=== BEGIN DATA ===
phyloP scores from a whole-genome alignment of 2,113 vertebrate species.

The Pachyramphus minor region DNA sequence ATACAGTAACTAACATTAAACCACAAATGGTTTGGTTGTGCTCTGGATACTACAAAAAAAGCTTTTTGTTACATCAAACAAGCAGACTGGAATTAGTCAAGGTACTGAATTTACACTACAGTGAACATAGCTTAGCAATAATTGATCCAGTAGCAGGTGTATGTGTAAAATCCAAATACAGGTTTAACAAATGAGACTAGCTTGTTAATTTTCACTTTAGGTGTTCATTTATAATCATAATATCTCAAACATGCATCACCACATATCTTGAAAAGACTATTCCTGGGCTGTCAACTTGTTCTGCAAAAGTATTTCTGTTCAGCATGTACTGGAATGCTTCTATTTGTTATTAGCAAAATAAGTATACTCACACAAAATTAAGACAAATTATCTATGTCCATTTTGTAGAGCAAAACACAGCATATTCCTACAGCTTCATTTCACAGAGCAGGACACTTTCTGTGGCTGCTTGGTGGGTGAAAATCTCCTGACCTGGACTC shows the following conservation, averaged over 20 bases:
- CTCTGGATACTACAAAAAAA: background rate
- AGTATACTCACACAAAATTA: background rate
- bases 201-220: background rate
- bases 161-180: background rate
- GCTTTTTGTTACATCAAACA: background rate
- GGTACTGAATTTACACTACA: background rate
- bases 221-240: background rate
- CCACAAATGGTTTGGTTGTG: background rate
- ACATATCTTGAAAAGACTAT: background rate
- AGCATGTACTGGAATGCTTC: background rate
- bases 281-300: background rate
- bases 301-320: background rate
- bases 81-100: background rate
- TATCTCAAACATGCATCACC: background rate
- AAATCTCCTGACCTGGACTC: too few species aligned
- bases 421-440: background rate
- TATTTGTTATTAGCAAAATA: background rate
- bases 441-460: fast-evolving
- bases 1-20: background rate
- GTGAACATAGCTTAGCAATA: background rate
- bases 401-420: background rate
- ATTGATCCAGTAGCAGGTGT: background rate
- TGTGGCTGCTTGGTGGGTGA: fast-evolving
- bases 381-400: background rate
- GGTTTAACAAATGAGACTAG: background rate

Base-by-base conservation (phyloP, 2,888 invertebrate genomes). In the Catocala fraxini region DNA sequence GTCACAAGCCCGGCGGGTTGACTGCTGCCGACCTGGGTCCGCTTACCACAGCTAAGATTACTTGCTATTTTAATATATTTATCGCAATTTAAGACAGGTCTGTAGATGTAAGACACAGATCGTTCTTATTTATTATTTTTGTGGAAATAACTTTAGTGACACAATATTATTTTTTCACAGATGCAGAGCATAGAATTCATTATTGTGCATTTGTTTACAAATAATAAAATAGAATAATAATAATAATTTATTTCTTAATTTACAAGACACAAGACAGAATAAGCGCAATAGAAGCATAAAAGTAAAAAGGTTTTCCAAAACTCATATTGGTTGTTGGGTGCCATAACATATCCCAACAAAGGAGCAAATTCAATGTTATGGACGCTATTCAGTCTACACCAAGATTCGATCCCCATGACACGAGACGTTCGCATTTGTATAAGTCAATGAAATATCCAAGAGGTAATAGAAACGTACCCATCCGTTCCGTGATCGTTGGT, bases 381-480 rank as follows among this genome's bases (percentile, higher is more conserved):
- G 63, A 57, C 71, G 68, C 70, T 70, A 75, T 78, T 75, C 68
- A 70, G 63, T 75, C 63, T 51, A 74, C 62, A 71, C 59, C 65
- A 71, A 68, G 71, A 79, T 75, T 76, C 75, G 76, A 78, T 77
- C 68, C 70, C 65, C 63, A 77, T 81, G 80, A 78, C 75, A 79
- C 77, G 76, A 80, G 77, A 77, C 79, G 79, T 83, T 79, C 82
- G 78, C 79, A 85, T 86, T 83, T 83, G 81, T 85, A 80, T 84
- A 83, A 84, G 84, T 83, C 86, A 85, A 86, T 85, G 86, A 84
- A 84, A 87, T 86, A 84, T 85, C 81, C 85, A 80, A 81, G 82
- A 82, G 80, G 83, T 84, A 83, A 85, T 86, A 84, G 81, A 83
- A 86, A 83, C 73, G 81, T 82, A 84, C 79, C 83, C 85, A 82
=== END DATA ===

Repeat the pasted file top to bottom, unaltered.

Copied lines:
phyloP scores from a whole-genome alignment of 2,113 vertebrate species.

The Pachyramphus minor region DNA sequence ATACAGTAACTAACATTAAACCACAAATGGTTTGGTTGTGCTCTGGATACTACAAAAAAAGCTTTTTGTTACATCAAACAAGCAGACTGGAATTAGTCAAGGTACTGAATTTACACTACAGTGAACATAGCTTAGCAATAATTGATCCAGTAGCAGGTGTATGTGTAAAATCCAAATACAGGTTTAACAAATGAGACTAGCTTGTTAATTTTCACTTTAGGTGTTCATTTATAATCATAATATCTCAAACATGCATCACCACATATCTTGAAAAGACTATTCCTGGGCTGTCAACTTGTTCTGCAAAAGTATTTCTGTTCAGCATGTACTGGAATGCTTCTATTTGTTATTAGCAAAATAAGTATACTCACACAAAATTAAGACAAATTATCTATGTCCATTTTGTAGAGCAAAACACAGCATATTCCTACAGCTTCATTTCACAGAGCAGGACACTTTCTGTGGCTGCTTGGTGGGTGAAAATCTCCTGACCTGGACTC shows the following conservation, averaged over 20 bases:
- CTCTGGATACTACAAAAAAA: background rate
- AGTATACTCACACAAAATTA: background rate
- bases 201-220: background rate
- bases 161-180: background rate
- GCTTTTTGTTACATCAAACA: background rate
- GGTACTGAATTTACACTACA: background rate
- bases 221-240: background rate
- CCACAAATGGTTTGGTTGTG: background rate
- ACATATCTTGAAAAGACTAT: background rate
- AGCATGTACTGGAATGCTTC: background rate
- bases 281-300: background rate
- bases 301-320: background rate
- bases 81-100: background rate
- TATCTCAAACATGCATCACC: background rate
- AAATCTCCTGACCTGGACTC: too few species aligned
- bases 421-440: background rate
- TATTTGTTATTAGCAAAATA: background rate
- bases 441-460: fast-evolving
- bases 1-20: background rate
- GTGAACATAGCTTAGCAATA: background rate
- bases 401-420: background rate
- ATTGATCCAGTAGCAGGTGT: background rate
- TGTGGCTGCTTGGTGGGTGA: fast-evolving
- bases 381-400: background rate
- GGTTTAACAAATGAGACTAG: background rate

Base-by-base conservation (phyloP, 2,888 invertebrate genomes). In the Catocala fraxini region DNA sequence GTCACAAGCCCGGCGGGTTGACTGCTGCCGACCTGGGTCCGCTTACCACAGCTAAGATTACTTGCTATTTTAATATATTTATCGCAATTTAAGACAGGTCTGTAGATGTAAGACACAGATCGTTCTTATTTATTATTTTTGTGGAAATAACTTTAGTGACACAATATTATTTTTTCACAGATGCAGAGCATAGAATTCATTATTGTGCATTTGTTTACAAATAATAAAATAGAATAATAATAATAATTTATTTCTTAATTTACAAGACACAAGACAGAATAAGCGCAATAGAAGCATAAAAGTAAAAAGGTTTTCCAAAACTCATATTGGTTGTTGGGTGCCATAACATATCCCAACAAAGGAGCAAATTCAATGTTATGGACGCTATTCAGTCTACACCAAGATTCGATCCCCATGACACGAGACGTTCGCATTTGTATAAGTCAATGAAATATCCAAGAGGTAATAGAAACGTACCCATCCGTTCCGTGATCGTTGGT, bases 381-480 rank as follows among this genome's bases (percentile, higher is more conserved):
- G 63, A 57, C 71, G 68, C 70, T 70, A 75, T 78, T 75, C 68
- A 70, G 63, T 75, C 63, T 51, A 74, C 62, A 71, C 59, C 65
- A 71, A 68, G 71, A 79, T 75, T 76, C 75, G 76, A 78, T 77
- C 68, C 70, C 65, C 63, A 77, T 81, G 80, A 78, C 75, A 79
- C 77, G 76, A 80, G 77, A 77, C 79, G 79, T 83, T 79, C 82
- G 78, C 79, A 85, T 86, T 83, T 83, G 81, T 85, A 80, T 84
- A 83, A 84, G 84, T 83, C 86, A 85, A 86, T 85, G 86, A 84
- A 84, A 87, T 86, A 84, T 85, C 81, C 85, A 80, A 81, G 82
- A 82, G 80, G 83, T 84, A 83, A 85, T 86, A 84, G 81, A 83
- A 86, A 83, C 73, G 81, T 82, A 84, C 79, C 83, C 85, A 82